Senator IAN MACDONALD: The Greens and the Labor Party supported Craig Thomson, and we now know that he was ripping off ordinary workers and using their money for his own personal gain—some of it pretty nefarious. That seems to be the sort of activity that Senator Polley, Senator Rhiannon, Senator Dastyari and Senator Cameron, and, I suspect, Senator McKim, might be—
The ACTING DEPUTY PRESIDENT: Senator Bilyk, on a point of order?
Senator Bilyk: I am well aware that most women over 50 look the same to Senator Macdonald, but, if he was referring to me, my name is Senator Bilyk, not Senator Polley.
The ACTING DEPUTY PRESIDENT: That is not a point of order.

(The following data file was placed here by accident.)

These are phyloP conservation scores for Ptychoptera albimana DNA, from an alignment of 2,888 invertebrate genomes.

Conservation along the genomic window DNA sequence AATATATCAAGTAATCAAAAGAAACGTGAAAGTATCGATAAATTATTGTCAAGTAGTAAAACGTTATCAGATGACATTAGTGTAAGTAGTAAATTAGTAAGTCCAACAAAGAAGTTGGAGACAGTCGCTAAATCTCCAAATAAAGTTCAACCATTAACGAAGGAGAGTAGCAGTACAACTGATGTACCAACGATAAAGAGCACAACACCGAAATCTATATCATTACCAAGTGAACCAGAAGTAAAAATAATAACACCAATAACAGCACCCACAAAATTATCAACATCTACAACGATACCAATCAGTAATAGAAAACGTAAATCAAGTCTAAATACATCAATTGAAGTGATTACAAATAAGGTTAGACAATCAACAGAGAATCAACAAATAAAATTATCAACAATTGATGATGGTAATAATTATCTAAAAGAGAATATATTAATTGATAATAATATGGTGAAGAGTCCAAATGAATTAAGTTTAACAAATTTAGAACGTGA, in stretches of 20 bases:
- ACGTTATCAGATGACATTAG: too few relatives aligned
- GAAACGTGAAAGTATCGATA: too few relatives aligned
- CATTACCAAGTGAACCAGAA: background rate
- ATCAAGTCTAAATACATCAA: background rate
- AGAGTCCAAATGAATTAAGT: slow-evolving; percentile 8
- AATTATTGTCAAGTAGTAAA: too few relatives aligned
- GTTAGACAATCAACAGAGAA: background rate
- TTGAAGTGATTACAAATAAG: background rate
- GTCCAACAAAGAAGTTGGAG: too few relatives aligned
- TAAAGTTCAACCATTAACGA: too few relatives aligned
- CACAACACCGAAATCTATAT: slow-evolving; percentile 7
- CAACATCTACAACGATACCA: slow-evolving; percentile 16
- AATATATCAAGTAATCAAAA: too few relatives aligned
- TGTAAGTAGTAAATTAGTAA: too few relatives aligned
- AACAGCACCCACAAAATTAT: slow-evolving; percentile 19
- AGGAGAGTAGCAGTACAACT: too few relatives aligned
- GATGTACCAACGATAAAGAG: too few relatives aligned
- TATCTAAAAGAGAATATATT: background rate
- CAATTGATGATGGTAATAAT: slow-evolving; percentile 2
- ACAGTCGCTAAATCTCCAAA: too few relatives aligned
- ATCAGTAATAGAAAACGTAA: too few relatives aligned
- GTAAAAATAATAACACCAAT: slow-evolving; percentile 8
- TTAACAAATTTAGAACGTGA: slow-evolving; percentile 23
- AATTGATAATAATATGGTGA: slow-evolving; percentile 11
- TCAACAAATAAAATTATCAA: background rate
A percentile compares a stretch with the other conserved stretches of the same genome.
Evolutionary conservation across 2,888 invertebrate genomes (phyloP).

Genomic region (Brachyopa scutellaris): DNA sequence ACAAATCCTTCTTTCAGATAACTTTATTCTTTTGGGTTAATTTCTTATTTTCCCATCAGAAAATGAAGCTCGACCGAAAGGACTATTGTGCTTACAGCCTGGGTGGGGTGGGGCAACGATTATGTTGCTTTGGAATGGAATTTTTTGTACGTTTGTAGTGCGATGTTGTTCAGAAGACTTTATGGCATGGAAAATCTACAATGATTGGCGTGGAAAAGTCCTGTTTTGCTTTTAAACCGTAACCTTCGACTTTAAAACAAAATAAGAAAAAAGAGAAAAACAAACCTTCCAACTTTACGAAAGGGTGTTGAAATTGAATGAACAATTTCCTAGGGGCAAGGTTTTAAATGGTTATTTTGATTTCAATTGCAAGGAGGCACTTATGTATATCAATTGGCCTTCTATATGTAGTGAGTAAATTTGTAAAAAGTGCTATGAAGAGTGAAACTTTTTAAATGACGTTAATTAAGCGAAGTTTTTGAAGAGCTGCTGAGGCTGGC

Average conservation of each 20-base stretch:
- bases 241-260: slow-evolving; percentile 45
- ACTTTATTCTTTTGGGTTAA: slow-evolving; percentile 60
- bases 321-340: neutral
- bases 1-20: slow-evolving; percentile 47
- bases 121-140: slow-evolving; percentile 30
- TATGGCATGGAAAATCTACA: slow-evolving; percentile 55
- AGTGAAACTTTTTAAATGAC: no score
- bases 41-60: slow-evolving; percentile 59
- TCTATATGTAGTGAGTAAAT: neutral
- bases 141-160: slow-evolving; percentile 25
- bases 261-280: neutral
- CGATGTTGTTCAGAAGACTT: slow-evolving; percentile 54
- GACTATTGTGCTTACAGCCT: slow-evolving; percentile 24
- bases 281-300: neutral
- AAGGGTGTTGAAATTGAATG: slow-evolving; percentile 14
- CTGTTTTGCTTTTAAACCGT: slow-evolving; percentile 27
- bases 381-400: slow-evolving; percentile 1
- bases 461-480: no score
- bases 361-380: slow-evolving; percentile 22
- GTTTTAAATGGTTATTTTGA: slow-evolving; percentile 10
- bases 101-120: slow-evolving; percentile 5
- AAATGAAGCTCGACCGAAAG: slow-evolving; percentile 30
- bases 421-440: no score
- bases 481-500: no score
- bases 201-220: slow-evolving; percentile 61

Senator IAN MACDONALD: Again, I raise the point that you know you are getting close to the bone when the Labor Party continue to interrupt in any way possible on these things. Can I ask any speaker who is about to participate in this debate: how much have you got from the unions, how much are they supporting you, and why is it that you think that some of their activities—only a few instances of which have been mentioned by Senator Paterson, Senator Roberts and I—are good? Why don't you think unions should abide by exactly the same rules as public companies and corporations? Why should the unions be different, when they get involved in these sorts of rip-offs—this lack of honesty, this stealing of workers' money? I cannot believe that anyone can seriously oppose this bill if they have any interest in the workers of Australia.